by Editorial Team
March 23, 2016

The pace of change in how we purchase goods and services has never been greater. In the future we probably won’t pay by cash but for instance pay-by-car and pay-by-washing-machine

We are getting closer to living in a fully connected world. In addition to desktop PCs, laptops, tablets and smartphones, an increasing number of our devices are connected to the internet.

This raises new questions for all of us and will change consumer behaviour in relation to purchasing services and products. Retailers must therefore ask themselves what their business can do to fully harness the power of this technology in order to connect with consumers in more meaningful and contextual ways.

What is the significance of having a washing machine which can connect to the internet? Running out of washing powder and having to make a quick dash to the supermarket to buy some more could be a thing of the past. The technology behind the Internet of Things (IoT) will enable our washing machines to automatically detect when the washing powder is running low. By the same sensor, this could be applied to coffee machines, alerting us when they run out of coffee beans or capsules. Cars will automatically detect when a lamp breaks or if other services are required and book itself in to the mechanics. Our fridges will order new milk.

Amazon paves the way with its “Dash Button”

This vision of the future is not all that far away – in fact, it looks likely to become reality within ten years. People already want to spend as little time as possible completing day-to-day chores. So why not respond to this development by using suitable technology? We have seen in the past how ground-breaking technologies can simplify everyday life and satisfy basic needs. Amazon has shown with its ”Dash Button” how such solutions might be structured. This button allows consumers to buy various household items by simply pressing a button on their appliance, without having to log onto the internet.

If this sort of solution is already possible, why not use ‘pay-by-car’ at the petrol station (by pressing a button in the car), ‘pay-by-fridge’ or ‘pay-by-whatever’? In this hectic modern world, we seem to all be constantly on the move. These methods would meet the needs of a generation of busy people by simplifying our lives and allowing us to save precious time. However, such solutions must provide seamless user experiences, including payment processes. Consumers should not even notice that they have to make a payment. This is important, because generally speaking, payment is a necessary evil.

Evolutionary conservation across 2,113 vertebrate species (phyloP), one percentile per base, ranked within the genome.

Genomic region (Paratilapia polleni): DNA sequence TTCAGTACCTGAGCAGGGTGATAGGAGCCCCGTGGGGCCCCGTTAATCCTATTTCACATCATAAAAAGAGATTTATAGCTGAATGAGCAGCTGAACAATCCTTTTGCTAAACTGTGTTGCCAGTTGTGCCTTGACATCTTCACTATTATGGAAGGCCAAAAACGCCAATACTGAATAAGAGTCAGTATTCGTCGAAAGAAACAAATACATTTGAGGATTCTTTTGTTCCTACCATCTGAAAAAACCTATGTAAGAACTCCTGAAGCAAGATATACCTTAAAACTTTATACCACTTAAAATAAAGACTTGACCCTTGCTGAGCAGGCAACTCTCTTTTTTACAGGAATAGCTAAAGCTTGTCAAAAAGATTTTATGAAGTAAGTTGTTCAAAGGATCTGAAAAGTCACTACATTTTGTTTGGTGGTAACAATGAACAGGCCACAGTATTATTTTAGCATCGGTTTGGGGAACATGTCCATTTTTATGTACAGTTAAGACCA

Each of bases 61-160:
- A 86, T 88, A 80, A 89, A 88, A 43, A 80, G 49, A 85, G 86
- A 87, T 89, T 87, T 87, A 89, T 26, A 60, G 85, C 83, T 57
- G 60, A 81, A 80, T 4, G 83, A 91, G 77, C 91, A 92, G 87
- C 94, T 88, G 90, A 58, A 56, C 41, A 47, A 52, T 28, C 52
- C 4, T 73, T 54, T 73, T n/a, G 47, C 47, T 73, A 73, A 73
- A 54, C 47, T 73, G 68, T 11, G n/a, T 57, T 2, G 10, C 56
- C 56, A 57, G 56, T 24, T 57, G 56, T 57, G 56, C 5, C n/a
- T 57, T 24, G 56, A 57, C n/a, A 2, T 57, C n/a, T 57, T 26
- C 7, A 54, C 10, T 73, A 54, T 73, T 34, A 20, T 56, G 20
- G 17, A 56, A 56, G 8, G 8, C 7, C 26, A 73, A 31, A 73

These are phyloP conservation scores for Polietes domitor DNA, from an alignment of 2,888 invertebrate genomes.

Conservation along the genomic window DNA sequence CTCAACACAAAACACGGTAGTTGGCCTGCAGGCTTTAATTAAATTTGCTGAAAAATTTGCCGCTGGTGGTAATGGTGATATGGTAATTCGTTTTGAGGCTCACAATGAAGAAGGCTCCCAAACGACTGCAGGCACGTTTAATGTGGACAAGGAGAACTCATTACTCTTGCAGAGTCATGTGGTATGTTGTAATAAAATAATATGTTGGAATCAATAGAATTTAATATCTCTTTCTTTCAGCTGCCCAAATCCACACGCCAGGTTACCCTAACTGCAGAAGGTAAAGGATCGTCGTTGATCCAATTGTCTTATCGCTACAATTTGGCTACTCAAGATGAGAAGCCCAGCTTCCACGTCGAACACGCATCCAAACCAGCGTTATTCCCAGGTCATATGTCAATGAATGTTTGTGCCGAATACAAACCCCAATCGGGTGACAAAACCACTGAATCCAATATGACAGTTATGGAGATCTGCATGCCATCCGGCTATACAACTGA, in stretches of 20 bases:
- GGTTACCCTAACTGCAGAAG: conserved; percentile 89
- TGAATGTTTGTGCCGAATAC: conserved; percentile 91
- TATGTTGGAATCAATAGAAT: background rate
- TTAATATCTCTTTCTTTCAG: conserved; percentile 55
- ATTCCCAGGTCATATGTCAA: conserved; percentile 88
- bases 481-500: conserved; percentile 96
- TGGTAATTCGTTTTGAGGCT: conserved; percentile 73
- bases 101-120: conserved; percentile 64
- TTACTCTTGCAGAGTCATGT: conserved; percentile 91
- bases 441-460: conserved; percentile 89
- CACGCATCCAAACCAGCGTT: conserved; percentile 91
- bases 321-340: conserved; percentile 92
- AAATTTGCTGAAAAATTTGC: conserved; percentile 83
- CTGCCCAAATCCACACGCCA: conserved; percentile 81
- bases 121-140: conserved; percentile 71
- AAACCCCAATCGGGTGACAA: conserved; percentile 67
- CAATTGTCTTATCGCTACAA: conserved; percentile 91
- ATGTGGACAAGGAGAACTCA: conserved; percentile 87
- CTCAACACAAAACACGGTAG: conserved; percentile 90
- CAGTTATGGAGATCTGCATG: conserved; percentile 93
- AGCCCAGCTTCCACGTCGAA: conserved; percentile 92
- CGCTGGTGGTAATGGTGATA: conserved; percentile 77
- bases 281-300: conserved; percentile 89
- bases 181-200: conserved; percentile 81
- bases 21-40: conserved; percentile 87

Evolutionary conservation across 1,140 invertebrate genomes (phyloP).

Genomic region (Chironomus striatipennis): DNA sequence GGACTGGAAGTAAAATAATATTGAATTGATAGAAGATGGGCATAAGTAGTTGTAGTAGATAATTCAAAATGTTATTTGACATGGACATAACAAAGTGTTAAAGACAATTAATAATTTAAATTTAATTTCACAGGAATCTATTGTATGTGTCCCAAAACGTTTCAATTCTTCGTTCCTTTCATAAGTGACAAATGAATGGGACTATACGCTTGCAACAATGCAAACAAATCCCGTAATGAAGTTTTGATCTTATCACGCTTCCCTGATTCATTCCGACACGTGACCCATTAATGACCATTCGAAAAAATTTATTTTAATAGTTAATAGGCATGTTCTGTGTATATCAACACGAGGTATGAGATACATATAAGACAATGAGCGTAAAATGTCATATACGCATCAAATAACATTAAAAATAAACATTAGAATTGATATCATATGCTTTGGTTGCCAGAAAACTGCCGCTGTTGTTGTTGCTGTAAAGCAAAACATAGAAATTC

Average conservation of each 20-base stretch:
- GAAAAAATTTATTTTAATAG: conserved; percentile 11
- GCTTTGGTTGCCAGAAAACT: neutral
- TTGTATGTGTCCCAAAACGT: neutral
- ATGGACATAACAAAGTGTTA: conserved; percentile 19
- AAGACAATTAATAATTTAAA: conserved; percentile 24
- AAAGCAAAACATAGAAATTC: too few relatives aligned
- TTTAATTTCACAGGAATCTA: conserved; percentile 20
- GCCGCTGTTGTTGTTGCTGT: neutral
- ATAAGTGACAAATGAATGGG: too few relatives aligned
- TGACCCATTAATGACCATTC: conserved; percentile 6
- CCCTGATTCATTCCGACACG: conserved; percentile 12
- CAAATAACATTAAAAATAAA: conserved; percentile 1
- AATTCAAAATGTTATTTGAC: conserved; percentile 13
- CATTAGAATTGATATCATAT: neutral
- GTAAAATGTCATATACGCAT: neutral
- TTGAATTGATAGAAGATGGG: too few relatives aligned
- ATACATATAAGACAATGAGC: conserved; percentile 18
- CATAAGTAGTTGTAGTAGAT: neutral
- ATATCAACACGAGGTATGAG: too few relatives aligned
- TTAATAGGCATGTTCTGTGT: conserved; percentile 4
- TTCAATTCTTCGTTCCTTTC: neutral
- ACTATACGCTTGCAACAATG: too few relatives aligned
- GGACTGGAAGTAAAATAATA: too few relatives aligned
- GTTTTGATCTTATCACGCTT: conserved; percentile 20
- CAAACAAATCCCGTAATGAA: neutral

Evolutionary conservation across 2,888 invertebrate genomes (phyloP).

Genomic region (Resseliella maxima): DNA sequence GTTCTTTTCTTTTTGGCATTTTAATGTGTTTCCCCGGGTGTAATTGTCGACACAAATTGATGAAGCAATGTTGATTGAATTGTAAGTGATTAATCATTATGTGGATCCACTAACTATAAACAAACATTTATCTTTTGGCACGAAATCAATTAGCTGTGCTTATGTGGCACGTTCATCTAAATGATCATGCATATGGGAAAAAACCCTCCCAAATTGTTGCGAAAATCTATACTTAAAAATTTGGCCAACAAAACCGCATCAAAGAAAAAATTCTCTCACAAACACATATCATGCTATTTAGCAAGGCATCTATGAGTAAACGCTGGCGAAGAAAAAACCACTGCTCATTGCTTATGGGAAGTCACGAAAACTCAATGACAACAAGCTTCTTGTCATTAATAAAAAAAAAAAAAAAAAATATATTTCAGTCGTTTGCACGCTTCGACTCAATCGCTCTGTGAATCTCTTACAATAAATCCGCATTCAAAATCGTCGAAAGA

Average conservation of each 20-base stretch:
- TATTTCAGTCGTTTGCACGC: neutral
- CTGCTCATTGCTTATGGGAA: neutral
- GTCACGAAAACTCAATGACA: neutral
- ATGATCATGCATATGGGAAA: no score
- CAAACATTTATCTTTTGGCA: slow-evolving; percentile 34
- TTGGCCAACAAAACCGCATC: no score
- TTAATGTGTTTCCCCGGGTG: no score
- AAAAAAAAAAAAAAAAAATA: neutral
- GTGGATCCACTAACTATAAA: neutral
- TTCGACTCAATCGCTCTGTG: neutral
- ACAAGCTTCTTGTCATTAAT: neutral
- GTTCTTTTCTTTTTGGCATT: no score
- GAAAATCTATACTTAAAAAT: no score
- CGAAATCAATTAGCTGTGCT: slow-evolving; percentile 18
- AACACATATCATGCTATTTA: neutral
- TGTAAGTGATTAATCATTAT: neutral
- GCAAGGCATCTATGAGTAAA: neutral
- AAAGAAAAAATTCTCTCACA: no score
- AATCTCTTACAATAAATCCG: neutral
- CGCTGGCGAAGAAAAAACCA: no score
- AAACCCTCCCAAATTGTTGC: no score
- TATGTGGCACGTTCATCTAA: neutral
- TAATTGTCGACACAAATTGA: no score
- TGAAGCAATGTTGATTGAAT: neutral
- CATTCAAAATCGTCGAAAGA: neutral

Tokenization will be key to making connected living a reality

But: What if payments are made automatically in the background? What if a sensor of my washing machine breaks and the machine starts to order tons of washing powder of its own accord? And what if I sell my washing machine, but forget to remove my card? Will the machine order washing powder on my card, which is delivered to me instead of the new owner?

It soon becomes clear that leaving connected devices to handle payment processing raises many questions, concerns and challenges. It is up to the payment ecosystem to resolve these. How can security be guaranteed? How do we control what the devices do with our payment credentials? Simply speaking: how can we win and keep the trust of users?

Tokens are more than just a reference number

Major payment companies and card schemes are beginning to address the issue of securely storing card details by providing tokenisation services. We therefore store card numbers in highly secure environments and create tokens. These tokens are just a “reference” stored by providers, on wearables or other devices. This improves tokenization security as the references are of no value to hackers – unlike our card details.

But above and beyond the security aspect, in a world of payments initiated by devices and card numbers (each of which can be tokenized) stored on file, we need to move one step further and look at tokenization as a meaningful solution for cardholders to simplify how they interact with their cards. This is because tokens can be more than just a reference to our card details.

Tokens could be linked to billing agreements which define the rules of token acceptance. A token can have an expiry date, a maximum amount per transaction, a maximum per month, each limited to one merchant and much more besides. Tokens will therefore play a key role in the connected living concept as they can limit purchases by also integrating an effective risk protection solution. At Wirecard, we are already using one-time tokens (virtual cards) in the Orange Cash solution. Those cards are only valid for one merchant, only for one day and only for e-commerce (card-not-present) transaction. One-time cards offer cardholders a high secure way for only purchases. These one-time-tokens can be used in various scenarios like subscriptions, to set a maximum amount per transaction – and to get the control of the washing machine back.

Clearly, this is not a scenario for tomorrow. We already have multiple accounts at service providers in addition to owning and using multiple devices. With the rise of the IoT, the number of devices and service provider accounts we use will explode over the next few years. The IoT will be larger, mobile networks stronger and more extensive, while devices will become smarter and more powerful. Consumers, companies, device manufacturers and mobile operators alike will all have to be ready for what the future holds.